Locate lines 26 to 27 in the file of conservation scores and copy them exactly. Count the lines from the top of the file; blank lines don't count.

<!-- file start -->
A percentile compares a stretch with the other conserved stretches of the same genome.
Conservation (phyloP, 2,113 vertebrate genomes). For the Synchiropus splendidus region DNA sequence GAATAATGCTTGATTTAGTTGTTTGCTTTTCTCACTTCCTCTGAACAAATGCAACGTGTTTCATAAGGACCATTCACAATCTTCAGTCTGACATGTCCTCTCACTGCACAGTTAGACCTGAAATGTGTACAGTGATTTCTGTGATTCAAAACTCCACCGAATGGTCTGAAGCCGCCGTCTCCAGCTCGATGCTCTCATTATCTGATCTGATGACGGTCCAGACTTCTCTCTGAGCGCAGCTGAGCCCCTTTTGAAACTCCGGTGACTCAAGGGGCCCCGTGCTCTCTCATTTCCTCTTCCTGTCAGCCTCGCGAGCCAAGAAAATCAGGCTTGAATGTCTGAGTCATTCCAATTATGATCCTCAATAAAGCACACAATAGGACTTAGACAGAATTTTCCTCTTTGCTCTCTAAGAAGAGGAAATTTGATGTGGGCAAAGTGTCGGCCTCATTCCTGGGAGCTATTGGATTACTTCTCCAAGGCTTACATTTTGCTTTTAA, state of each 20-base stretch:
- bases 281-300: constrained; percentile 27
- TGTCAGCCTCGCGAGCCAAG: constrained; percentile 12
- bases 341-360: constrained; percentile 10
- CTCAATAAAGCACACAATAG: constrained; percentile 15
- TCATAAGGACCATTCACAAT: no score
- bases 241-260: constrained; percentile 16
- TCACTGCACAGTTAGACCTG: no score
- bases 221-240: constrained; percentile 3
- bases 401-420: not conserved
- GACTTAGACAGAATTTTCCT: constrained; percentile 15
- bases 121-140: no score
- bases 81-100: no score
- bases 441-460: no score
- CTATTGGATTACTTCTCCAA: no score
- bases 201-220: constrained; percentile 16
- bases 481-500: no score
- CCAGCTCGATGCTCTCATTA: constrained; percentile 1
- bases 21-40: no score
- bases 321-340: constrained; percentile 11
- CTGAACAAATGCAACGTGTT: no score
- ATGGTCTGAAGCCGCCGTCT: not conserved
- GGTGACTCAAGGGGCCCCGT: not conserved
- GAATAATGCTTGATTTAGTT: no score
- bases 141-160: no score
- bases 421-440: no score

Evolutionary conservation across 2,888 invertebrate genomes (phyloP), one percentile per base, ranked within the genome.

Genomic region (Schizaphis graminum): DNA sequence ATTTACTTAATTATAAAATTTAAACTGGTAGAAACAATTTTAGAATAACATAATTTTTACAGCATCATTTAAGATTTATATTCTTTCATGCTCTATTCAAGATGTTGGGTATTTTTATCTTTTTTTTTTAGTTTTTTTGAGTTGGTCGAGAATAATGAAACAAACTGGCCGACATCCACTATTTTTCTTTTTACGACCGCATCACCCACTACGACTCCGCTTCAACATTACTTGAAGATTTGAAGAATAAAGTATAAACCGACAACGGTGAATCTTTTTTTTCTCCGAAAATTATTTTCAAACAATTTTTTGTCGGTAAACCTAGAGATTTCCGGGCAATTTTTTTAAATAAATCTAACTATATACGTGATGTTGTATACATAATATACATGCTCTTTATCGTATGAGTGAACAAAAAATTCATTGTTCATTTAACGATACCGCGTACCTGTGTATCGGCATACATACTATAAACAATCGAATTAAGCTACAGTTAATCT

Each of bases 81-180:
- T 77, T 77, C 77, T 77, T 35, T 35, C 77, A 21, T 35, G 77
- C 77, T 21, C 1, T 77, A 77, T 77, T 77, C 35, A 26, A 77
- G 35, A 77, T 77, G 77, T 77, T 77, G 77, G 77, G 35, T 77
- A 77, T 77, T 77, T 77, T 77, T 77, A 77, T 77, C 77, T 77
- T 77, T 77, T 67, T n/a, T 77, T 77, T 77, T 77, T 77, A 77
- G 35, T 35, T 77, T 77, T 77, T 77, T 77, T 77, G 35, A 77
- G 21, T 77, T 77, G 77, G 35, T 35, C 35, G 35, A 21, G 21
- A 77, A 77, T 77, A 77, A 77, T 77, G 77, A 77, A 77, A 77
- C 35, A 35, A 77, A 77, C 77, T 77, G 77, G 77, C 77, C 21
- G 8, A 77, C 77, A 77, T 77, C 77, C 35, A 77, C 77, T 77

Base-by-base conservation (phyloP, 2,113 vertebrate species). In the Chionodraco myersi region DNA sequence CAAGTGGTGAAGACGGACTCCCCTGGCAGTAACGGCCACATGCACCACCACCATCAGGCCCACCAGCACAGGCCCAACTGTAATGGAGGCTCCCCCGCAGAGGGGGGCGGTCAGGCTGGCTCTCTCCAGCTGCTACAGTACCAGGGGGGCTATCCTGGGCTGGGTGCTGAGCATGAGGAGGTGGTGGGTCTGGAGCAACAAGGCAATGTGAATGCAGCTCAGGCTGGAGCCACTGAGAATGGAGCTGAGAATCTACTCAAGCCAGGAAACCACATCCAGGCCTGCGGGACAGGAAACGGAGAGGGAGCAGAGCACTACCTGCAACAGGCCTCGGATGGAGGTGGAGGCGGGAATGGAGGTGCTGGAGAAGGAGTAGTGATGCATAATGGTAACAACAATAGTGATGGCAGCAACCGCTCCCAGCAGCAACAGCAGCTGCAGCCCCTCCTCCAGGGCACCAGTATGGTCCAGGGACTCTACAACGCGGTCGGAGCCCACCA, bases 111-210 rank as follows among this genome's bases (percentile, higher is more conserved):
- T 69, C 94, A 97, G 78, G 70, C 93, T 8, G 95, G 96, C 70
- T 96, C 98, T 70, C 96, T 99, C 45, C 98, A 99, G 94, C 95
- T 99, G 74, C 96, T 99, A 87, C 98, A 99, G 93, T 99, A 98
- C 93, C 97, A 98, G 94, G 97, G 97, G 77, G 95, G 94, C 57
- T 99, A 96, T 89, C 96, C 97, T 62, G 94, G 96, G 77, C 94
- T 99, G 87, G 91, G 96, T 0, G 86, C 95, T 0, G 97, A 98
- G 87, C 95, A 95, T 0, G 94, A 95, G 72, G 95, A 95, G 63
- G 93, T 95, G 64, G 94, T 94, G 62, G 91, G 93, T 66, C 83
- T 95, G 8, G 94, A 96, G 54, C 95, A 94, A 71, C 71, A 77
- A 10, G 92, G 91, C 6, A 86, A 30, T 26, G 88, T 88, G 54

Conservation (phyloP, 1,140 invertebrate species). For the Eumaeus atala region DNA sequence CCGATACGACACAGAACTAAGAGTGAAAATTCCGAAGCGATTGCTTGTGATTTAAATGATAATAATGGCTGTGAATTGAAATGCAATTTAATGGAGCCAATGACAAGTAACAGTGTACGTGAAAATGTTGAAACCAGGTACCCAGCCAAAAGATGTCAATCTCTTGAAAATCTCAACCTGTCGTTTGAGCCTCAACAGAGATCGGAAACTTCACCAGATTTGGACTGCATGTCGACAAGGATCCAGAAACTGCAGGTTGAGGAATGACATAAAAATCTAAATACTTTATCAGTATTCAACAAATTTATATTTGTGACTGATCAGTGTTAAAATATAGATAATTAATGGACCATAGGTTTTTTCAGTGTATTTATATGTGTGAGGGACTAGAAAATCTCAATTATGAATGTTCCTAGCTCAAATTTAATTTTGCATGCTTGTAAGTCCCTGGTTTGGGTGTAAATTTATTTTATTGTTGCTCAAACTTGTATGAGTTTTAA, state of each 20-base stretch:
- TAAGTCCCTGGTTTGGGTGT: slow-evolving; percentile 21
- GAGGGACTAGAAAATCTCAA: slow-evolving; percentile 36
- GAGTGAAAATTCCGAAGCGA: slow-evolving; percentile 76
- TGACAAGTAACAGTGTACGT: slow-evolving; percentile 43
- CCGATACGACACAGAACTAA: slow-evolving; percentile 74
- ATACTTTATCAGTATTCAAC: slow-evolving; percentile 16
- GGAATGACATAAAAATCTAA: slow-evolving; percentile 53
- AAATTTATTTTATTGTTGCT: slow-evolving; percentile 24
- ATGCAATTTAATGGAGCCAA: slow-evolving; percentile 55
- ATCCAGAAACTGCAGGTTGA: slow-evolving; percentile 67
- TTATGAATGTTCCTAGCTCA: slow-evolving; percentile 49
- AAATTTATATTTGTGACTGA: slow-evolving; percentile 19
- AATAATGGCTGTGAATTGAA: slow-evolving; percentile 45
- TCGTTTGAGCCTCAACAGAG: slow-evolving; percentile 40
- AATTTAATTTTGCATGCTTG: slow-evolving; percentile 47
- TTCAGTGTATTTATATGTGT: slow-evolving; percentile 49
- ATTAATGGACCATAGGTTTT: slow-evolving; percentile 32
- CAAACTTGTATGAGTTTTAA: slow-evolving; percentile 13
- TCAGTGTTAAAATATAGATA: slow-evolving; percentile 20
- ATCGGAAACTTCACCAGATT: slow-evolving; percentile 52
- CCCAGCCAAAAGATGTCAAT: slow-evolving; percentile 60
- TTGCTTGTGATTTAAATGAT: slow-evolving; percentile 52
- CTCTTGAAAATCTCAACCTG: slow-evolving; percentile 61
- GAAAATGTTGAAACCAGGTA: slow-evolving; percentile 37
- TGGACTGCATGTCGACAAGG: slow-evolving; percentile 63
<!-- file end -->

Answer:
- bases 141-160: no score
- bases 421-440: no score